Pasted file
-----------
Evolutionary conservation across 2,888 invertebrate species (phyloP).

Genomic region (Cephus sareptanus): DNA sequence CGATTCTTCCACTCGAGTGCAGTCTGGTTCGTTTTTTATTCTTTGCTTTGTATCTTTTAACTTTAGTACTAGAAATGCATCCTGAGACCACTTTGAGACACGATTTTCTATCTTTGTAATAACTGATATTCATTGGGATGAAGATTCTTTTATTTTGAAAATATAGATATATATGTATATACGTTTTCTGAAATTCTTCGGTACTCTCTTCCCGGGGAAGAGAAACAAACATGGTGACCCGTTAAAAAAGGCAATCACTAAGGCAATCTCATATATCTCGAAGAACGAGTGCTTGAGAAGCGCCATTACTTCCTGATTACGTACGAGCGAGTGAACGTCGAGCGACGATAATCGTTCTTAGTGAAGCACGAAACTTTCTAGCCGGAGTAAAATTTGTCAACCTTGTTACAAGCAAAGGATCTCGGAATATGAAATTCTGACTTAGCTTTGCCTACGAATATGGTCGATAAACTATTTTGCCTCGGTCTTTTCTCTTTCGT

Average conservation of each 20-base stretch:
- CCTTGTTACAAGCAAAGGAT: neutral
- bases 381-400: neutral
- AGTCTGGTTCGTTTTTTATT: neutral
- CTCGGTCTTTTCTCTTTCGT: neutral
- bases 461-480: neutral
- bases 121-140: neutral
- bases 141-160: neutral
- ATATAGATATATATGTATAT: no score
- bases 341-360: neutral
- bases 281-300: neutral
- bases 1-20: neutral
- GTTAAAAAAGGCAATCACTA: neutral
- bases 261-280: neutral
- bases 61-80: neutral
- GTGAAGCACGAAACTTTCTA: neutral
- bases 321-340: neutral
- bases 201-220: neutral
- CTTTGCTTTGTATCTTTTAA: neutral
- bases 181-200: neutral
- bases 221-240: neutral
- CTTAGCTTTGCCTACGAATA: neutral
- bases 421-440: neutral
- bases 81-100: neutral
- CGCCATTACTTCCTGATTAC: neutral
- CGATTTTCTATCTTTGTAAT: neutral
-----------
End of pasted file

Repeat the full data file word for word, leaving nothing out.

Evolutionary conservation across 2,888 invertebrate species (phyloP).

Genomic region (Cephus sareptanus): DNA sequence CGATTCTTCCACTCGAGTGCAGTCTGGTTCGTTTTTTATTCTTTGCTTTGTATCTTTTAACTTTAGTACTAGAAATGCATCCTGAGACCACTTTGAGACACGATTTTCTATCTTTGTAATAACTGATATTCATTGGGATGAAGATTCTTTTATTTTGAAAATATAGATATATATGTATATACGTTTTCTGAAATTCTTCGGTACTCTCTTCCCGGGGAAGAGAAACAAACATGGTGACCCGTTAAAAAAGGCAATCACTAAGGCAATCTCATATATCTCGAAGAACGAGTGCTTGAGAAGCGCCATTACTTCCTGATTACGTACGAGCGAGTGAACGTCGAGCGACGATAATCGTTCTTAGTGAAGCACGAAACTTTCTAGCCGGAGTAAAATTTGTCAACCTTGTTACAAGCAAAGGATCTCGGAATATGAAATTCTGACTTAGCTTTGCCTACGAATATGGTCGATAAACTATTTTGCCTCGGTCTTTTCTCTTTCGT

Average conservation of each 20-base stretch:
- CCTTGTTACAAGCAAAGGAT: neutral
- bases 381-400: neutral
- AGTCTGGTTCGTTTTTTATT: neutral
- CTCGGTCTTTTCTCTTTCGT: neutral
- bases 461-480: neutral
- bases 121-140: neutral
- bases 141-160: neutral
- ATATAGATATATATGTATAT: no score
- bases 341-360: neutral
- bases 281-300: neutral
- bases 1-20: neutral
- GTTAAAAAAGGCAATCACTA: neutral
- bases 261-280: neutral
- bases 61-80: neutral
- GTGAAGCACGAAACTTTCTA: neutral
- bases 321-340: neutral
- bases 201-220: neutral
- CTTTGCTTTGTATCTTTTAA: neutral
- bases 181-200: neutral
- bases 221-240: neutral
- CTTAGCTTTGCCTACGAATA: neutral
- bases 421-440: neutral
- bases 81-100: neutral
- CGCCATTACTTCCTGATTAC: neutral
- CGATTTTCTATCTTTGTAAT: neutral